Worth another look, indeed. While it still has issues, Workflowy meets the question's condition of being able to zoom in to just a single item on the screen (and with an arbitrary amount of nesting, too). – Belisama Mar 14 '12 at 2:02

It sounds like what you are looking for is close to a tool that has good support for outlines. You can open/close individual items to hide the details so they don't distract you. But you also seem to be asking for a way to choose "the top card" of a stack and hide the other items. This would show the title and details from one record while you're working on it.

If you put each project on it's own page, then you could hide the details of the other pages, but then there is not likely a view to show you a multi-page view to see all the pages at once.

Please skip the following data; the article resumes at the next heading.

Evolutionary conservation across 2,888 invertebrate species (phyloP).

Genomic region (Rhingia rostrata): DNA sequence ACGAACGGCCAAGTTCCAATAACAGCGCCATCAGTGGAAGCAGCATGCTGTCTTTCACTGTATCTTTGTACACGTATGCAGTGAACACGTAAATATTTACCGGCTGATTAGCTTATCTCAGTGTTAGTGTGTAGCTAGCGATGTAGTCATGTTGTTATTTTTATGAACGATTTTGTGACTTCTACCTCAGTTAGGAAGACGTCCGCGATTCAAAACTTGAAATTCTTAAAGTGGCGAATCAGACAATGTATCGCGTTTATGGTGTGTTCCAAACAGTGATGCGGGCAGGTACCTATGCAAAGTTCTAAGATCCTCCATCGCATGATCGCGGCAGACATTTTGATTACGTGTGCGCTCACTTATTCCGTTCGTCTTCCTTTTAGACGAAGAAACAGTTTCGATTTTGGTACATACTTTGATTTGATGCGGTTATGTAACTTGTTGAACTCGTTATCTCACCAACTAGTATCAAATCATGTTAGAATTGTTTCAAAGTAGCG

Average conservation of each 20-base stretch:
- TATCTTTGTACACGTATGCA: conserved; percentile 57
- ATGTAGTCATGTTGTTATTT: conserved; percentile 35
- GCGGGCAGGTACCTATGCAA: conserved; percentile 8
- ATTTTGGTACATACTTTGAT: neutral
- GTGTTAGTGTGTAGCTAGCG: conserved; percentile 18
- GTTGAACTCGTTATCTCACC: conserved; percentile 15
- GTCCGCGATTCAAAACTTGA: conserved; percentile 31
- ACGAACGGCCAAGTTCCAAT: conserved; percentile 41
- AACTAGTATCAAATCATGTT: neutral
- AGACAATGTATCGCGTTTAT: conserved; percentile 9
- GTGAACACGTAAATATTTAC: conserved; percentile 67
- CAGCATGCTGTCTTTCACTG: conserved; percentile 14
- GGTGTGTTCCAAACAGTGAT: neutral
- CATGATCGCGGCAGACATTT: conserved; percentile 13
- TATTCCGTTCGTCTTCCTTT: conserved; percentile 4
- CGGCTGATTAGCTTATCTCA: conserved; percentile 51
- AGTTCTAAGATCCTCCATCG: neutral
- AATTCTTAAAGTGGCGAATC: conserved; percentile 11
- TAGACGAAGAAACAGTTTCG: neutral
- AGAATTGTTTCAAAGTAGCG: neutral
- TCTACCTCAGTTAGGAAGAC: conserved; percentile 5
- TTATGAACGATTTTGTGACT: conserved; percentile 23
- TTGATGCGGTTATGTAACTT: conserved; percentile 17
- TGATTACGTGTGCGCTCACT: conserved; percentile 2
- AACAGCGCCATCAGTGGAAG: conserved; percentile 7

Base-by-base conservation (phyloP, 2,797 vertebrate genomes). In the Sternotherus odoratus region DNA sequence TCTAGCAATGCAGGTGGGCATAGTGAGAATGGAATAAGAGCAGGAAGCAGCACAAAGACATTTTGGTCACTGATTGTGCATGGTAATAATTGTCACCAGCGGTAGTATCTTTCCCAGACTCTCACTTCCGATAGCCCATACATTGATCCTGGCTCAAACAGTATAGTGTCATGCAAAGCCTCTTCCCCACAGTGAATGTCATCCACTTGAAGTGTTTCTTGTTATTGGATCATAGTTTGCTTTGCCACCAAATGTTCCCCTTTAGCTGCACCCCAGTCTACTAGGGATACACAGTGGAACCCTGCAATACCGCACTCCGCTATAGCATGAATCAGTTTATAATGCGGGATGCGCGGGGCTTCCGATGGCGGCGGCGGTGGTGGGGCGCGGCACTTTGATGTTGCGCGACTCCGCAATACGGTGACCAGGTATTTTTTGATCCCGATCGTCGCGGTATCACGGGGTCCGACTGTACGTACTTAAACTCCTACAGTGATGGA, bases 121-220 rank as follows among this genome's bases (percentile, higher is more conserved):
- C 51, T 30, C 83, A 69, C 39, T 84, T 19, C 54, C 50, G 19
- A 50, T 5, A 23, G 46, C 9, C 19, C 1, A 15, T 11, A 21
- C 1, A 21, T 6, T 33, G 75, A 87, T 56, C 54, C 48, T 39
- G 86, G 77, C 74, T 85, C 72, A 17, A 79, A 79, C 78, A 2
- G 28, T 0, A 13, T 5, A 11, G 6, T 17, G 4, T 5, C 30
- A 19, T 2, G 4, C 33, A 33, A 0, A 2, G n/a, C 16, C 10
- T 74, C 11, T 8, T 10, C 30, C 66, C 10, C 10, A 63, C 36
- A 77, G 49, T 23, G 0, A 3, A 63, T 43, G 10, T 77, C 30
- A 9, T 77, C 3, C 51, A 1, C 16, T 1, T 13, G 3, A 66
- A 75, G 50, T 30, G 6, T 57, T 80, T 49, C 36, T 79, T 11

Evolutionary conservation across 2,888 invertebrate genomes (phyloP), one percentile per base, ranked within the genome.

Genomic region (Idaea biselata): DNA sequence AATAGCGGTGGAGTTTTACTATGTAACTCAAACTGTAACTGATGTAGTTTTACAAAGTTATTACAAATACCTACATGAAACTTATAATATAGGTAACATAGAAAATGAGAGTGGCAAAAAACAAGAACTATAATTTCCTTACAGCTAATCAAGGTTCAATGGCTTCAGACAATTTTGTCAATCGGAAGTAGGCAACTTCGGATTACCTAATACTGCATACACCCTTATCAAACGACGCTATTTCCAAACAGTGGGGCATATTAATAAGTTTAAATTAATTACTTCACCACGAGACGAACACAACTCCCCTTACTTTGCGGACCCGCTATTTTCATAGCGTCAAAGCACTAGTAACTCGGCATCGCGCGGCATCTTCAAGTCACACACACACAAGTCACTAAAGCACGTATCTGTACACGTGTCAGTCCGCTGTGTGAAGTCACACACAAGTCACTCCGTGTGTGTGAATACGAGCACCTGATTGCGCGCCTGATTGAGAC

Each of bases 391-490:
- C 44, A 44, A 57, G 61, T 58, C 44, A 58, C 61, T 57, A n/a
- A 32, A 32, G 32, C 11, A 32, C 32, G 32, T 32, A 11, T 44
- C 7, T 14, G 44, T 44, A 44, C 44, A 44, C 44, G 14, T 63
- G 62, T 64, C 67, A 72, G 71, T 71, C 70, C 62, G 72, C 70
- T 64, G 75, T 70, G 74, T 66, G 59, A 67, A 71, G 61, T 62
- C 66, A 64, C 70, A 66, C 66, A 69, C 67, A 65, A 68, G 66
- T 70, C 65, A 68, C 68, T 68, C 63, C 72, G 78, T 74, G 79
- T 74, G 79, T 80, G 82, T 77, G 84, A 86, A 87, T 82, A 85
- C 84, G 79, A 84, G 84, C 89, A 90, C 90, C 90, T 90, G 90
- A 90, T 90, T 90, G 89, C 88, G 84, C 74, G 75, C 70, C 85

You could try this: Use an outliner with all projects and details as nested bullets under one top-level bullet called "projects". When you want to drag a card to the top of the stack, move the bullet (and children) out of the "project" item up to the top level of the outliner page. Then you have two top-level bullets and "projects". Then you can close the "projects" item to hide it's contents completely, and only the current project is displayed.

I have tried a series of organizer tools, and the latest one I am happy with is Circus Ponies Notebook on the Mac. It's really just a very feature-full outliner tool. At least that's the way I use it.